Iran freedom ping...
Thanks for the ping!
The author mixes a couple of things. First, it would not take a nuclear weapon, (hydrogen bomb.) An atomic bomb would be more than sufficient. Which is what I gather the author was trying to say.
Received the book last week. Hope to read it next weekend.
Correction: I just learned that Jerry Corsi's appearance on Hannity & Colmes has been rescheduled for Wednesday night, the 23rd.
The term "nuclear weapon" includes both fission (atomic) and fusion (hydrogen) bombs, so Dr. Corsi's statement is correct. The latter type of weapons is often described as "thermonuclear" due to the extremely high temperatures required to initiate a fusion reaction. Link.
Many college students in Iran on CNN this morning talking democracy in their nation.
Even one professor spoke up - he had to be in Iran - a professor here in America would be for the mullahs!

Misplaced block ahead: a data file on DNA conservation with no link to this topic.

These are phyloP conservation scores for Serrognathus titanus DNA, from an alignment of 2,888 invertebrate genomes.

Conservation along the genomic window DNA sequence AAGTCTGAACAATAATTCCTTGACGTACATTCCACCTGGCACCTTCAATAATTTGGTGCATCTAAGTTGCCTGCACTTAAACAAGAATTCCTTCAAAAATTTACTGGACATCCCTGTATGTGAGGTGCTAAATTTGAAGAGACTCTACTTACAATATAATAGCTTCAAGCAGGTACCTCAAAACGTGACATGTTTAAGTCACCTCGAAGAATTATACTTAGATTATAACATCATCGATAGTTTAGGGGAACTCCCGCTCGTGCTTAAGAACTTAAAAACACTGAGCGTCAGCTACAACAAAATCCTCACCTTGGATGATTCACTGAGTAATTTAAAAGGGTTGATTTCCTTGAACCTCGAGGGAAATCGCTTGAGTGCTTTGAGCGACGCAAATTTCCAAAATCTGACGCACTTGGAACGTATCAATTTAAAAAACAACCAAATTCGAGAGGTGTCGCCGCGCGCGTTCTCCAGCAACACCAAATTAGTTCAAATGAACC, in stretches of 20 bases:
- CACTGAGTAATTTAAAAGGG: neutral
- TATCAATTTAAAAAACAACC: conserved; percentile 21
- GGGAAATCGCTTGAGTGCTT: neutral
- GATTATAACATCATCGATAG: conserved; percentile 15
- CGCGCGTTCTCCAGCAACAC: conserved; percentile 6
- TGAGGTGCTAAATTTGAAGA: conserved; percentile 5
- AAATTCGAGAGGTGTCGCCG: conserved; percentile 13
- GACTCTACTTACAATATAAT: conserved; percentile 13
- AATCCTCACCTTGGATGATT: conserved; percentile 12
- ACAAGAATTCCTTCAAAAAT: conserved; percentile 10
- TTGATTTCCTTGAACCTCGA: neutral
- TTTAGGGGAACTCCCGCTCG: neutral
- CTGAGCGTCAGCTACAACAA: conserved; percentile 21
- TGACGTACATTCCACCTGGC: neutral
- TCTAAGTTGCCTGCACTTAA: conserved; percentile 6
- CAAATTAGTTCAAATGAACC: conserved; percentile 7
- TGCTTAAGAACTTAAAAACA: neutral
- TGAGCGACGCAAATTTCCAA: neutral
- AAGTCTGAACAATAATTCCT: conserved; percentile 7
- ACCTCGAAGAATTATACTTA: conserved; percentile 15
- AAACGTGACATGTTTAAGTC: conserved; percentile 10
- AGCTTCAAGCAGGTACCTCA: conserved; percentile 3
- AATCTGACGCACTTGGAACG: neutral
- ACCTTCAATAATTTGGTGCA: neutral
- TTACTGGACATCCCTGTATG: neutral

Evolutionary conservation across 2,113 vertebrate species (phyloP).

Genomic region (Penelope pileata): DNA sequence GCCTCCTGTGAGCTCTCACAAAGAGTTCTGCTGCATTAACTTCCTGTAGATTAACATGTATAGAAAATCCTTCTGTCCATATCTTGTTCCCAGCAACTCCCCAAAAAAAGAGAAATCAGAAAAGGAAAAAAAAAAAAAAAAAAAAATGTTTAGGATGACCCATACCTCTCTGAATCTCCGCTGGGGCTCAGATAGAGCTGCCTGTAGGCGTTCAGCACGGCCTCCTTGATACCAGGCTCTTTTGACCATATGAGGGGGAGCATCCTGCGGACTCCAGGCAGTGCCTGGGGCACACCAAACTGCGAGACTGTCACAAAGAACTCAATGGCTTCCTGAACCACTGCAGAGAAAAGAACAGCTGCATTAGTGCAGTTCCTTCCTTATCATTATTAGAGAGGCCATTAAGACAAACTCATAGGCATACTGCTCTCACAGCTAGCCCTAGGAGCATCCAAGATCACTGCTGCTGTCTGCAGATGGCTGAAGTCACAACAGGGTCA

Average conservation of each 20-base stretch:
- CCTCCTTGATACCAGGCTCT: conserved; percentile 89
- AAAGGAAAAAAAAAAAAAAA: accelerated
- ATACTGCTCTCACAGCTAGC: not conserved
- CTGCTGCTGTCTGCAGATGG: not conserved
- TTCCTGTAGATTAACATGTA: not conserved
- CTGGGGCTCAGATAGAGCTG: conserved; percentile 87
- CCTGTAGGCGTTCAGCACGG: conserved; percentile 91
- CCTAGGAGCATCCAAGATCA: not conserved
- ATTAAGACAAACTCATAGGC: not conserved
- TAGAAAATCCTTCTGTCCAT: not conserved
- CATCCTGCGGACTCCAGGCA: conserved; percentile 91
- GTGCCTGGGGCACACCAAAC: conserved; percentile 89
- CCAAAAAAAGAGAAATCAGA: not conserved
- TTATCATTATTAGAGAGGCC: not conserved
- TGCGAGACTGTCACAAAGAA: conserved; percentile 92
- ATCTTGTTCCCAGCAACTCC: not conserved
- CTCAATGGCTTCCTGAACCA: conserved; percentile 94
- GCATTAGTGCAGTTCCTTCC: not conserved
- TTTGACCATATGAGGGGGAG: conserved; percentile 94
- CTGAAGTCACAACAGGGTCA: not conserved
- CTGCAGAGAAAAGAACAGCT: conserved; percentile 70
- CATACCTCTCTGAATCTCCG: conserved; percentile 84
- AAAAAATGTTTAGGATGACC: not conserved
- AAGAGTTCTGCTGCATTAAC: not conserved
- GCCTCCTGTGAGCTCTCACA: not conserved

Not all of them, of course. However, it is true that the mullahs are using their enormous oil wealth to influence policy in the U.S. This includes financing numerous "Islamic studies" departments and positions in American universities, the occupants of which seem remarkably in tune with the regime's party line...
Psalms 122:6 Pray for the peace of Jerusalem: they shall prosper that love thee.
It would be unforgivable for Israel to strike Iran at this time. The United States is doing a carrots and sticks approach and Israel needs to respect our efforts.
Israel's existance is threatened by a nuclear Iran. And so is ours.
What we're doing now with Iran is the same tactics we tried in North Korea.. Not very successful I'd say.
There is no way Israel will allow Iran to develope a nuclear device. They simply can't afford to. Bet on it.
I stand corrected, you are clearly right. I guess I need to cut back on the cold medicine while I am posting. ; )
For the record, I'm not saying that Israel should attack Iran...
...but Israel has to look out for Israel. They live with the threat (and the deadly attacks) on a daily basis. If they feel the need to protect themselves by attacking Iran, that's their business.
Our Carrot and Stick approach left us with a North Korean mess. We shouldn't make the same mistake with Iran.